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To employ iodometric titration to determine the content of vitamin C in commercial tablets using volumetric analysis and compares it with the manufacturers' specifications

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Date of Experiment: 20th November, 2004 Analysis of Commercial Vitamin C Tablets Aim: To employ iodometric titration to determine the content of vitamin C in commercial tablets using volumetric analysis and compares it with the manufacturers' specifications. Introduction Vitamin C is an essential substance for maintaining good health and it is proved to be the agent which prevents scurvy. Most animals can synthesize their own vitamin C, but some, such as human cannot. Owing to the increasing concern for one's health since the last century, vitamin C tablets become the most popular supplyment to normal diets. In this experiment, the vitamin C content of a commercial tablet is determinded and compared with the maunfacturers' specification. Vitamin C is water-soluble and is an enantiomer of ascorbic acid. (Commercial vitamin C is often a mixture of ascorbic acid and other ascorbates.) Ascorbic acid, C6H8O6, is a reducing agent that reacts rapidly with iodine (I2) in acidic medium to produce iodide ion (I-) and dehydroascorbic acid, as shown in the following equation: + I2(aq) -----------> + 2H+(aq) + 2I-(aq) Ascorbic acid (Vit. C) Dehydroascorbic acid However, since iodine is only slightly soluble in water, ascorgic acid should not be titrated directly by a standard iodine solution, since the end point of titration is not o obvious. ...read more.


4. The solution in the volumetric flask was made up to 250 cm3 and the flask was shaken gently. A portion of the vitamin C solution was poured out from the flask into a dry and clean 100 cm3 beaker. 5. A 25.00 cm3 pipette was first rinsed with distilled water and then with the Vitamin C solution. 6. 25.00 cm3 of the vitamin C solution was pipetted from the 100 cm3 beaker into a clean conical flask. 7. 5 cm3 of 1.0M potassium iodate(V) solution was added into the vitamin C solution in the conical flask using a 10 cm3 measuring cylinder. 8. Lastly, 25.00 cm3 of the previously prepared standard potassium iodate(V) solution was transferred to the same conical flask. 9. The solution was immediately titrated with sodium thiosulphate solution in the burette, just as in part (B), step 9-13. 10. The volume of sodium thiosulphate used in each titration was recorded and the average volume was calculated. Results and Calculations Mass of weighing bottle and potassium iodate(V): 4.647g Mass of weighing bottle: 4.000g Mass of potassium iodate(V) weighed: 0.674g 0.674g potassium iodate(V) = 0.674g � (39.1+127+16x3)g mol-1 = 3.148 x 10-3 mol Concentration of the prepared standard potassium iodate(V) solution: 3.148 x 10-3 mol � 0.25dm3 = 0.0126 mol dm-3 Table 1 (for part B) ...read more.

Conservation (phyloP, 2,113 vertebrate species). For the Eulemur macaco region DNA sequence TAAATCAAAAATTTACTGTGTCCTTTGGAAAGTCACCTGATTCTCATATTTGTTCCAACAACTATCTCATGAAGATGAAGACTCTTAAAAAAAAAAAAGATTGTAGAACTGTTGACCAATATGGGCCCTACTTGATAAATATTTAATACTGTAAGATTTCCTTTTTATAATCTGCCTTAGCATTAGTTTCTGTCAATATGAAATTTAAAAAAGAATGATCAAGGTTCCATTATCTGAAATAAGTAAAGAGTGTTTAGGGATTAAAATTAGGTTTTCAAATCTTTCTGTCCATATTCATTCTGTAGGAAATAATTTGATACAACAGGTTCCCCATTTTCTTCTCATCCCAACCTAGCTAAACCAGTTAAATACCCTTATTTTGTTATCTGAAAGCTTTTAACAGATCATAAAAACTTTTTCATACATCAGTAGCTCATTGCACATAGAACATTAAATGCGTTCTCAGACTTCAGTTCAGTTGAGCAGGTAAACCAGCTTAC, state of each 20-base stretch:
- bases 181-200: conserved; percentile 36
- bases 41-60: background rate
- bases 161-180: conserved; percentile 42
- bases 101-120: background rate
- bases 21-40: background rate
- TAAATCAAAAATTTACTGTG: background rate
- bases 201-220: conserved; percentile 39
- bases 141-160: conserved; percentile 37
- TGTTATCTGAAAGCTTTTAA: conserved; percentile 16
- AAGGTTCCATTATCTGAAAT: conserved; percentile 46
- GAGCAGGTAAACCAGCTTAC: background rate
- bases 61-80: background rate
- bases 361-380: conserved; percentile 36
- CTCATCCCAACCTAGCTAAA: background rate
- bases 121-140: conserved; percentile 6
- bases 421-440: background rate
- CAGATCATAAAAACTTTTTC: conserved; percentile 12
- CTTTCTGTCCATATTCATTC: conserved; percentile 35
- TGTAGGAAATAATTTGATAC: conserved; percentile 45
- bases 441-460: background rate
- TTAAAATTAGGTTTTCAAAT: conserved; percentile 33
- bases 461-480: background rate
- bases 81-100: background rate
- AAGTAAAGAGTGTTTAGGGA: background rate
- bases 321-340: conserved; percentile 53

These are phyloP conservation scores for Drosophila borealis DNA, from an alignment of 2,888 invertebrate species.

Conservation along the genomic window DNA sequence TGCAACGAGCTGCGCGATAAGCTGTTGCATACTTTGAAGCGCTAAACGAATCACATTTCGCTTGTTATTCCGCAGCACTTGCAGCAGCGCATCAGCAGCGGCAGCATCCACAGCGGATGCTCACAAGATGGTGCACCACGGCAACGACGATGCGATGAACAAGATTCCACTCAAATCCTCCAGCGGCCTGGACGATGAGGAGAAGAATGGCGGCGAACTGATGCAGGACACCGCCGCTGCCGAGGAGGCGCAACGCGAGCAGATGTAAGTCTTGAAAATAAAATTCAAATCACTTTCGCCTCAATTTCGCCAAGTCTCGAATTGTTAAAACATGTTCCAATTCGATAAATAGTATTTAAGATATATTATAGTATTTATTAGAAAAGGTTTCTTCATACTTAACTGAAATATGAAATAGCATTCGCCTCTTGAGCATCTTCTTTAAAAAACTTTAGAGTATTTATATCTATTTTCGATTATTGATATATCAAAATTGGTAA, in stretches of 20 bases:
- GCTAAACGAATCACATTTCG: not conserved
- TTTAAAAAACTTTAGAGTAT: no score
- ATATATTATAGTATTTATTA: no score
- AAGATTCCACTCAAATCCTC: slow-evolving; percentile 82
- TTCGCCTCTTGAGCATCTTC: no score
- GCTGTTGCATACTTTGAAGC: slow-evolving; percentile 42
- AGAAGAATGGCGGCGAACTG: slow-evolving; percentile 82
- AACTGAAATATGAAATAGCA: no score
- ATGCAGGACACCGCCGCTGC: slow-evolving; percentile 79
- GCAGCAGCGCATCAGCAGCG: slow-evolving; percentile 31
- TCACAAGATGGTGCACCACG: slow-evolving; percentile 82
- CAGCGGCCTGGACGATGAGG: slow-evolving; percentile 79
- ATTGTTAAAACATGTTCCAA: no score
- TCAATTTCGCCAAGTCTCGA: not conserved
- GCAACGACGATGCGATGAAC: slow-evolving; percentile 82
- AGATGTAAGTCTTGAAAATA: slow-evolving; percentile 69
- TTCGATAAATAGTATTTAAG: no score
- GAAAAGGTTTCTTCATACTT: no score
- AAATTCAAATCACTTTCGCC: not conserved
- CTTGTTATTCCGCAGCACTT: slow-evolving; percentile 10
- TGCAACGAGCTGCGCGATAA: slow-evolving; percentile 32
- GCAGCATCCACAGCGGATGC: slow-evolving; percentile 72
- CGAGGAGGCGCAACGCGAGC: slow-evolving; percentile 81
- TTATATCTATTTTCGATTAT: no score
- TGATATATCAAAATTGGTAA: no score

It is believe that the sodium thiosulphate used for each titration in part C will be greater, since the vitamin C content decreases upon exposure to air. 6) Cooking means heating or boiling the food. When vegetables are cooked, the vitamin C they contain is heated vigourously. Knowing that boiling temperatures will destroy vitamin C, the amount of vitamin C in the vegetables will be definitely reduced upon cooking. Further Discussion (i) Acidification of the vitamin C sample also serves to stabilize the ascorbic acid, which will other wise decompose and be undetectable. (ii) As stated in the introduction part, iodine has a limited solubility in water. It dissolves well in the solution of potassium iodide only because it will react with I- to form the very soluble red-brown complex, triiodide ion, I3-. So it is reminded that the iodine generated from the redox reaction of iodide and iodate is actually in the form of the triiodide ions in the presence of excess KI due to the I2 + I- I3- equilibrium. (iii) Ascorbic acid can undergo air oxidation requiring that the procedure be performed with minimal delay. (iv) The structure of ascorbic acid (centered around a five-membered ring of four carbons and one oxygen atom) includes two adjacent alcohol(OH) functional groups. Conclusion (1) Neutralization is an exothermic reaction. (2) Stronger the acid or alkali, greater in magnitude will be the enthalpy change ?H obtained. ...read more.

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